When I was 22 – I was so young, so vibrant and healthy. I was a college graduate and had my whole life ahead of me. For you know, two more months.
I went for a check up at the doctor’s office. It was mandated by a single college course my boss asked me to take. They made me get a PPD in my arm to check for Tuberculosis. I had a reaction to it. It may have been an allergy. It may have been TB. Only one way to find out. I had a chest xray.
It wasn’t TB. It was a widened mediastinum.
I had a CAT scan next. Oh by the way, I’m allergic to Iodine contrast too. Allergies aside, they learned I had an aortic arch aneurysm. And it was massive. It was 6.4cm. 5 times too large. A month later, it was starting to tear. I was about to hemorrhage to death.
Instead, I went to the cardiac catheterization laboratory so they could probe inside my heart. That was a no go. But hey, no coronary artery disease. That has to be a plus. Then they cut me down my back and side like a Christmas Ham, stopped my heart, stopped my lungs, chilled my body to 55 degrees, and sliced open my aorta and put it back together again.
Ie, I had a lateral thoracotmy, heart-lung bypass, induced hypothermia, and open vascular repair. The graft that keeps me alive today is the same material that your camping tent and windbreaker are made out of.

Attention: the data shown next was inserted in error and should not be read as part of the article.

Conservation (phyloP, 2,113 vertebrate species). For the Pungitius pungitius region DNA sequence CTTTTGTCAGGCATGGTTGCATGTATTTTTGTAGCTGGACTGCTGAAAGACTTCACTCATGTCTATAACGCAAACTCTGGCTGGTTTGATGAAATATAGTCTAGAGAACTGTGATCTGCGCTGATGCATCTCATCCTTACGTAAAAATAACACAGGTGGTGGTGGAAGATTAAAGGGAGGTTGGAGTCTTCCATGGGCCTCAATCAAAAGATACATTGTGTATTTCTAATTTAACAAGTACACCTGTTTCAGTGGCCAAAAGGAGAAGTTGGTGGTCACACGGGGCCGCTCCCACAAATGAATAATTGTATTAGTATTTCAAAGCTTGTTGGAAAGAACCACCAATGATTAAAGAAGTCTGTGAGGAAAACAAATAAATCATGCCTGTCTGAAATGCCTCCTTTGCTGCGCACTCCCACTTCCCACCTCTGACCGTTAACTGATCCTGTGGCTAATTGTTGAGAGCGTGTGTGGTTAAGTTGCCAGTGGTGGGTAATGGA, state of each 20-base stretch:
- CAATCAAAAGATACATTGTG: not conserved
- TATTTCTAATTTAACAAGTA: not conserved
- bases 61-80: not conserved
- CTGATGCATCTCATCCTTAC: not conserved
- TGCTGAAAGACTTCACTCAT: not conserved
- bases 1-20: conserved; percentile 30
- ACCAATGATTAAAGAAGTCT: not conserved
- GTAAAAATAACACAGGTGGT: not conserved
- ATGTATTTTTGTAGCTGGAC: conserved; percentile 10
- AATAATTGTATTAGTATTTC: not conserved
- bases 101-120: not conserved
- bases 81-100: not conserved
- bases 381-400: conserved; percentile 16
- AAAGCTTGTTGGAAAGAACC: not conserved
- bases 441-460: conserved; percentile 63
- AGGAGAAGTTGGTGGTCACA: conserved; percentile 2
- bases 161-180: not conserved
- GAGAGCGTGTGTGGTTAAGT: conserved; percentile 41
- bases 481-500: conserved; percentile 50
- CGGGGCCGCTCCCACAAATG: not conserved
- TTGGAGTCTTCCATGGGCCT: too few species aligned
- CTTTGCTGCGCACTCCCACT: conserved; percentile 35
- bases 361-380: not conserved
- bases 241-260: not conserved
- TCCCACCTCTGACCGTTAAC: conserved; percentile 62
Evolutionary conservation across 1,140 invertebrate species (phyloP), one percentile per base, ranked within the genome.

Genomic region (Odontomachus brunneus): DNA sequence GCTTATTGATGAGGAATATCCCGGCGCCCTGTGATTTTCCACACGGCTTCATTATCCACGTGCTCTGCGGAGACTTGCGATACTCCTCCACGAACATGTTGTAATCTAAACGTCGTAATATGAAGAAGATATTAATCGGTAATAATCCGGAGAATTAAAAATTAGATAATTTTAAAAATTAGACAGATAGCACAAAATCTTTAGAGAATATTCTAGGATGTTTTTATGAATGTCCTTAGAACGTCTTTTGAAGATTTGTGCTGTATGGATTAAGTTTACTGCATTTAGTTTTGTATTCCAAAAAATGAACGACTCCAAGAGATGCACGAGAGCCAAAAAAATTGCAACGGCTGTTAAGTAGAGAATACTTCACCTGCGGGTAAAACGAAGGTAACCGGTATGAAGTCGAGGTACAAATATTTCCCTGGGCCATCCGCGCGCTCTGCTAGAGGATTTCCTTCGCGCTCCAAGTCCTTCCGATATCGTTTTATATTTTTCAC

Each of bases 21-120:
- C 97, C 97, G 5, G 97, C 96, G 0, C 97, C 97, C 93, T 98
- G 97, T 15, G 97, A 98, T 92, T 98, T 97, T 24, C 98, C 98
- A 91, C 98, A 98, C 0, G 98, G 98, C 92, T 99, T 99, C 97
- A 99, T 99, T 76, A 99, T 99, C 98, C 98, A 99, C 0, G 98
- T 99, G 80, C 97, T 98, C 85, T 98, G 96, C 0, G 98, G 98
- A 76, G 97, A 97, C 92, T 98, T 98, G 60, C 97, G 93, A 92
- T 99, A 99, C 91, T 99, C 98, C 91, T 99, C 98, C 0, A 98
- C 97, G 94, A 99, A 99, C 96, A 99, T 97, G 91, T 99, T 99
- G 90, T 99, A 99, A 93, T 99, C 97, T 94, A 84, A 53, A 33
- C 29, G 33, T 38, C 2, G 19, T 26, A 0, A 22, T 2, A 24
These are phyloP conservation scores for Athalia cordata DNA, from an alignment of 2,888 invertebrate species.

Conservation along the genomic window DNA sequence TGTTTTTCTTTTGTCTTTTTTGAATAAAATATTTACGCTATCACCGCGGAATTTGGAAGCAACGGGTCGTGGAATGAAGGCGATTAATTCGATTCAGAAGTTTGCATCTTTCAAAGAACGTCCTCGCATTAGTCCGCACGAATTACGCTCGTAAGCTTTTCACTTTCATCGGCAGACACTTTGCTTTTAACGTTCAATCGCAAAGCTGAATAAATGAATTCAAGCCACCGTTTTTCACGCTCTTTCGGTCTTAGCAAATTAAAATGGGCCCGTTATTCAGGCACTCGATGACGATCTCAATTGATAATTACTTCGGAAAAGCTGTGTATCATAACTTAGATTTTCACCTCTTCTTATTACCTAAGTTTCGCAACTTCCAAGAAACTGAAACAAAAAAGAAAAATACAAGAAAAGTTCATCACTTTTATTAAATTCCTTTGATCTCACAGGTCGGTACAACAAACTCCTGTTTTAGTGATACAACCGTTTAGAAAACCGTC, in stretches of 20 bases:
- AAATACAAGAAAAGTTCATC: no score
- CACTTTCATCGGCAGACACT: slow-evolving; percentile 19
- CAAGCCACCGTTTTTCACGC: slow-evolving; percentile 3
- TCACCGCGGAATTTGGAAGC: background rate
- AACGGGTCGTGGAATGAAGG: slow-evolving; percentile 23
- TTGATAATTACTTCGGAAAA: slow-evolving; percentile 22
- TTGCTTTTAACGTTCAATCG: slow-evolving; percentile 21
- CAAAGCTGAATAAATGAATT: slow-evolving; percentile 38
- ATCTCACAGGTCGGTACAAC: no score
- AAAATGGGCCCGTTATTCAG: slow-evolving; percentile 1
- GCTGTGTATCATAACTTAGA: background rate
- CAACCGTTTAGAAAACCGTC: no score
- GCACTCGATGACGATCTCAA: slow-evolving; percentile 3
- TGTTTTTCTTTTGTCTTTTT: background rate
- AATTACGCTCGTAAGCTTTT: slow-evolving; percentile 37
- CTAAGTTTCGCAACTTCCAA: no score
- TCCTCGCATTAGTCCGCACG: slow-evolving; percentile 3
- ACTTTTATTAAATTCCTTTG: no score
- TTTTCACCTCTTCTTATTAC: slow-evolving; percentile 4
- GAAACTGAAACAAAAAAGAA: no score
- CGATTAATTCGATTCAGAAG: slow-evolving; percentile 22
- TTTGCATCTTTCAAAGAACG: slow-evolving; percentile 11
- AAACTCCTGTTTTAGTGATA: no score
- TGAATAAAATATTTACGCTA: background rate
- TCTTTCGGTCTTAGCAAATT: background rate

In a pain medication induced state, I pointed at the nearest white coat and announced I could do his job. He was a physician assistant. A woman of my word, I went and got my master’s of medical science. This is a feat in and of itself. The program is not for sissies. But I was coming out of a procedure that usually renders survivors with mild to moderate brain damage, limb paralysis, irregular heart rhythms, loss of voice, and several other problems. I made out like a bandit – physically, neurologically, and mentally intact. I get occasional palpitations and an arrhythmia known as atrial fibrillation, but nothing I can’t live with.
I’ve been a volunteer with the NJ Go Red for Women movement as a survivor ambassador since 2006. I love every minute of it. As a practitioner, I know that most people with the same aortic aneurysm type that I had are diagnosed during autopsy. As a grateful survivor – I try and spread awareness, education, support and some good matured self deprecation.
I was given a chance at survival for a reason. It would be plain disrespectful for me to not squeeze every second out of this lifetime that I can. And it would be plain rude for me to not try and help at least one other person each and every possible second that I can.